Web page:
39. Ginzburg, Blockade Diary, 37, 56.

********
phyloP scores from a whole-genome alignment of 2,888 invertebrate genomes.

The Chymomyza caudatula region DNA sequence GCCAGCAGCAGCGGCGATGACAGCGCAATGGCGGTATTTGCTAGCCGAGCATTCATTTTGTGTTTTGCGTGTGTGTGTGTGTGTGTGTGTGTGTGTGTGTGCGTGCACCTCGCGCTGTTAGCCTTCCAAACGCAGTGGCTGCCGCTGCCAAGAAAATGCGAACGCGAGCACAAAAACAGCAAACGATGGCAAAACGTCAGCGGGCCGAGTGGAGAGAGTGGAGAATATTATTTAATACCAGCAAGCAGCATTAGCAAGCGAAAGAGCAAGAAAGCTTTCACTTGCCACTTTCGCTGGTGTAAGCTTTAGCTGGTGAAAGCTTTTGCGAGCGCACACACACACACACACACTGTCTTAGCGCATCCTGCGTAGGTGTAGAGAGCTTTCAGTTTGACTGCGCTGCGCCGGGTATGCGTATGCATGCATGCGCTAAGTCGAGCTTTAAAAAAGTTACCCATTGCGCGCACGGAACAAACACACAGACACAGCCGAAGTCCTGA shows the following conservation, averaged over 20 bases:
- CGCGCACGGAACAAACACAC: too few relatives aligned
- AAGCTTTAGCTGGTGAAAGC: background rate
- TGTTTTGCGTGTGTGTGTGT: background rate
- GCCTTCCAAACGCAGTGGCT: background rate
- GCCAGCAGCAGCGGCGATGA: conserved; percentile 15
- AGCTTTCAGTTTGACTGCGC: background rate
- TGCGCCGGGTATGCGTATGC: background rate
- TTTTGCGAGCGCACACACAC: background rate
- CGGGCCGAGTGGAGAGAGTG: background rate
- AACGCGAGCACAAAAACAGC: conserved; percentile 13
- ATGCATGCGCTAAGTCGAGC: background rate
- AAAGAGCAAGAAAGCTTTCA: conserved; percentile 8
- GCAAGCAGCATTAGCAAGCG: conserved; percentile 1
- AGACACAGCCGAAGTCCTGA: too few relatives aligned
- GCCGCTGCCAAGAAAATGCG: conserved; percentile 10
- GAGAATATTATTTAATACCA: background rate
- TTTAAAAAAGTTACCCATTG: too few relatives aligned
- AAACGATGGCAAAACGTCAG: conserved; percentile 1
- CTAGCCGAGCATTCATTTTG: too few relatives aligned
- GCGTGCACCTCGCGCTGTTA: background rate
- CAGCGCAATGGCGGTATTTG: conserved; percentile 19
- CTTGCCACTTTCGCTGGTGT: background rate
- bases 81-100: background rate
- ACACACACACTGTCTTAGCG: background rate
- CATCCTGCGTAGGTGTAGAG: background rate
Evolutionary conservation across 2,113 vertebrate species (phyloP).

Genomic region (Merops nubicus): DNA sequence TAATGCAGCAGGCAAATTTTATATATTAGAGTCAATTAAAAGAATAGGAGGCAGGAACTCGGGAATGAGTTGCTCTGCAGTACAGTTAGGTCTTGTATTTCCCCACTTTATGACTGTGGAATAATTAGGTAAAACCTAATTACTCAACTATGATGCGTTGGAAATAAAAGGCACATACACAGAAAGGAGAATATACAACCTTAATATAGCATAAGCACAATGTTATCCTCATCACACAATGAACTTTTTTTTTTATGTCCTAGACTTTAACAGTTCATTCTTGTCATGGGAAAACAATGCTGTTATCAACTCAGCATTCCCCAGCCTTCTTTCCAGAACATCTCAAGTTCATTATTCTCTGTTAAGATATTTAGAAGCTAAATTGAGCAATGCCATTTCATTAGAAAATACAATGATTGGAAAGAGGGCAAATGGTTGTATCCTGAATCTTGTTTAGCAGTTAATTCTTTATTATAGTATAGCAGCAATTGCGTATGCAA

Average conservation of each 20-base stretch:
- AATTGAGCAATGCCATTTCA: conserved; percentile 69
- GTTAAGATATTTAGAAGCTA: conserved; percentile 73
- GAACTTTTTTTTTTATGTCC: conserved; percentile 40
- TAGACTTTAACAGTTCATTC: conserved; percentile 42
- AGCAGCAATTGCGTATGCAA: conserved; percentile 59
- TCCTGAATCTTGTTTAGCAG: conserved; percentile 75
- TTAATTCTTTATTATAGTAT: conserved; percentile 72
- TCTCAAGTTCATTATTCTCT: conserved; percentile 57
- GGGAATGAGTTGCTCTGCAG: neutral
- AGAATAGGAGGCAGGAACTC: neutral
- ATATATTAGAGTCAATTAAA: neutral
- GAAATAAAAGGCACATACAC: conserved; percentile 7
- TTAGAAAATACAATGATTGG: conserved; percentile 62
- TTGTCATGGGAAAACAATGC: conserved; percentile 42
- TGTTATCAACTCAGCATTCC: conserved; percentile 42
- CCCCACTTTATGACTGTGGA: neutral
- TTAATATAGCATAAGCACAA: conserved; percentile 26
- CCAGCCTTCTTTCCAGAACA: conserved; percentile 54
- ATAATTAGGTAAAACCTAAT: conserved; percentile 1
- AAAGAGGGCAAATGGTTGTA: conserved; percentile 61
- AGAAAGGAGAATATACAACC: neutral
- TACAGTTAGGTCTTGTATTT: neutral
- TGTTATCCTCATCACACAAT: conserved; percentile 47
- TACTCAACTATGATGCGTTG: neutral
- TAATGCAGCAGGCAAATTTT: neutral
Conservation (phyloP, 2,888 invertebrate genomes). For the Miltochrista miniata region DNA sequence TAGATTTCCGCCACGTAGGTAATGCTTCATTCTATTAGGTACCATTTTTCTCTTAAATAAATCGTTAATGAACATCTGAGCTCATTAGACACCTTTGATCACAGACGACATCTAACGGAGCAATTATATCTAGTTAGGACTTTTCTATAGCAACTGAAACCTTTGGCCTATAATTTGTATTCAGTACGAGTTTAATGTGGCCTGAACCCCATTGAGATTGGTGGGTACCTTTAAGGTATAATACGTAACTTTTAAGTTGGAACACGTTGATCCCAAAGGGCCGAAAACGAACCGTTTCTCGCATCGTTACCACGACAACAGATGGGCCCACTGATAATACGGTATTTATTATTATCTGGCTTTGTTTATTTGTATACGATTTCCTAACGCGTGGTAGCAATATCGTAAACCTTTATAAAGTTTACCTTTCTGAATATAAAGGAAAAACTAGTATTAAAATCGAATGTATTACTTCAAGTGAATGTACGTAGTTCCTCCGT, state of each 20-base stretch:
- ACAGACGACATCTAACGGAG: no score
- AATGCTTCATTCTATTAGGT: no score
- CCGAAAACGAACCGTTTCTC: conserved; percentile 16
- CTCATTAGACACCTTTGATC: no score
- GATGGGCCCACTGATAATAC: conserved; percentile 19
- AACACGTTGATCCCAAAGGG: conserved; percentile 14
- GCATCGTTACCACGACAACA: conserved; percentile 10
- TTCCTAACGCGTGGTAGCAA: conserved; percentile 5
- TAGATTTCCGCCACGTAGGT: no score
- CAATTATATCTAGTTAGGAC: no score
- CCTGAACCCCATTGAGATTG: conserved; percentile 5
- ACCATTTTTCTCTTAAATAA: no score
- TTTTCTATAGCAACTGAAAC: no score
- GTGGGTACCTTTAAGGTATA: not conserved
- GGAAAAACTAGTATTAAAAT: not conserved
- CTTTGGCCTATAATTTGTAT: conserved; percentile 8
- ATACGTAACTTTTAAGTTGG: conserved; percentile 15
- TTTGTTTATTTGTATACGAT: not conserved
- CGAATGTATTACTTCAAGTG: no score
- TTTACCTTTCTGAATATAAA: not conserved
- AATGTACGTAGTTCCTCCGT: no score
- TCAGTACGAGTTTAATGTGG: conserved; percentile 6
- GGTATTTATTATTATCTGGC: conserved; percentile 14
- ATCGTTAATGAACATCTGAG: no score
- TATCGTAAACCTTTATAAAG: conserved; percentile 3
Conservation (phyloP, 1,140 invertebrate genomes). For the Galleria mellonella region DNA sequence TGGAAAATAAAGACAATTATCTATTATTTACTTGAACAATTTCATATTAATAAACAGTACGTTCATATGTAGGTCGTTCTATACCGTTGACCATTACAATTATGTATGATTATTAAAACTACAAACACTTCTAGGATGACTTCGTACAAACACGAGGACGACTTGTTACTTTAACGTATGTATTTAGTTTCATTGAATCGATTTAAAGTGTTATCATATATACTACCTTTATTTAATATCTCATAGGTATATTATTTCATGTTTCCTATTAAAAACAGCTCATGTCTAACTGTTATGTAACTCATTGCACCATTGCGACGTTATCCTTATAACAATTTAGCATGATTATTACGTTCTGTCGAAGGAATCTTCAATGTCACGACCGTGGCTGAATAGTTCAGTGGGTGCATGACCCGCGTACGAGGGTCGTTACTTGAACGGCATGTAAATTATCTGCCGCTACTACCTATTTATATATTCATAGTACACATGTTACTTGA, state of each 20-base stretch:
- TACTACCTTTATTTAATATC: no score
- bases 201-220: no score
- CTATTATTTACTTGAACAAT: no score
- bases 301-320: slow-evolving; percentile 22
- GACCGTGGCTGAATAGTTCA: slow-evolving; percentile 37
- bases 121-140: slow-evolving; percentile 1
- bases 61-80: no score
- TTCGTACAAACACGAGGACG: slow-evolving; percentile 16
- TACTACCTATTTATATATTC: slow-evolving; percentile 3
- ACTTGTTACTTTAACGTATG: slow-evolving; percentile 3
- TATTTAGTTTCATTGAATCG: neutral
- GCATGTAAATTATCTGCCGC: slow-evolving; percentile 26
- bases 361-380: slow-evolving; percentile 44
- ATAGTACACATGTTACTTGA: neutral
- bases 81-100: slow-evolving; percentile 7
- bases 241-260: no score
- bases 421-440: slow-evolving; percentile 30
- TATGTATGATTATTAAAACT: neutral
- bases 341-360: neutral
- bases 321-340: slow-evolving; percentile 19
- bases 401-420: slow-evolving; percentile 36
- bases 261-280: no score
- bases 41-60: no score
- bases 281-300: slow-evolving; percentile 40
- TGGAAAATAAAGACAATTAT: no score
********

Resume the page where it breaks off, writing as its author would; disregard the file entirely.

40. In the present-day debate on biopolitics, Foucault's formulation of biopower as a modern technology of power that aims to control an entire population according to the principle of “make live and let die” is opposed to Giorgio Agamben's version of sovereign power over bare life, or “thanatopolitics.” For Agamben, the modern power over life and death derives from ancient practices of sacrifice and analyzes the death camp— the ultimate locus of thanatopolitics—as a political paradigm of modernity. See Giorgio Agamben, Homo Sacer: Sovereign Power and Bare Life (Stanford, 1998), 119–80. The target of thanatopolitics is represented in the figure of Homo sacer, a nonsubject omitted from the rule of law so that his murder would neither constitute a crime nor entail any legal responsibility (compare Ginzburg's analysis of the status and the body of the blokadnyi chelovek). The motive of cursed sacrifice in Ginzburg's interpretation of the first stage of the siege (the dystrophic subject's absolute abandonment to extermination) seems to support Agamben's construction of Homo sacer and of biopower as totalitarian thanatopolitics. In Ginzburg's conceptualization of besiegement as “pretty well organized hunger,” though, there is a stronger biopolitical motive that supports the Foucaldian version of biopower rather than the Agambenian one. Foucault emphasizes the state's control over the life of the population as a form of care through the application of power-knowledge, not as a distribution of death as in thanatopolitics. Foucault's biopolitics occur in administrative apparatuses, such as hospitals, mental asylums, factory floors, and educational establishments, not in death camps. Biopolitical care relies on statistical knowledge about the body of the population at hand, uses police technologies to implement policies, and is oriented toward supporting institutions rather than supporting life as such. This is care that turns life into a by-product of what happens within institutionalization. Another by-product of biopower is the subject of survival: Foucault's Homo economicus seeking his own agency surrounded by a labyrinth of bureaucratic rules and bans. Also, Foucault's thesis that the biopolitical “society must be defended” by its subjects finds its echo in Ginzburg's defense of the consensus (during the later stages of the siege and after its termination) between the dystrophic subject and the political regime in the regeneration of Leningrad's polity, which she sees as a necessary, even though ethically complex, “common cause” ﹛obshchee deb) of responsibility and memory.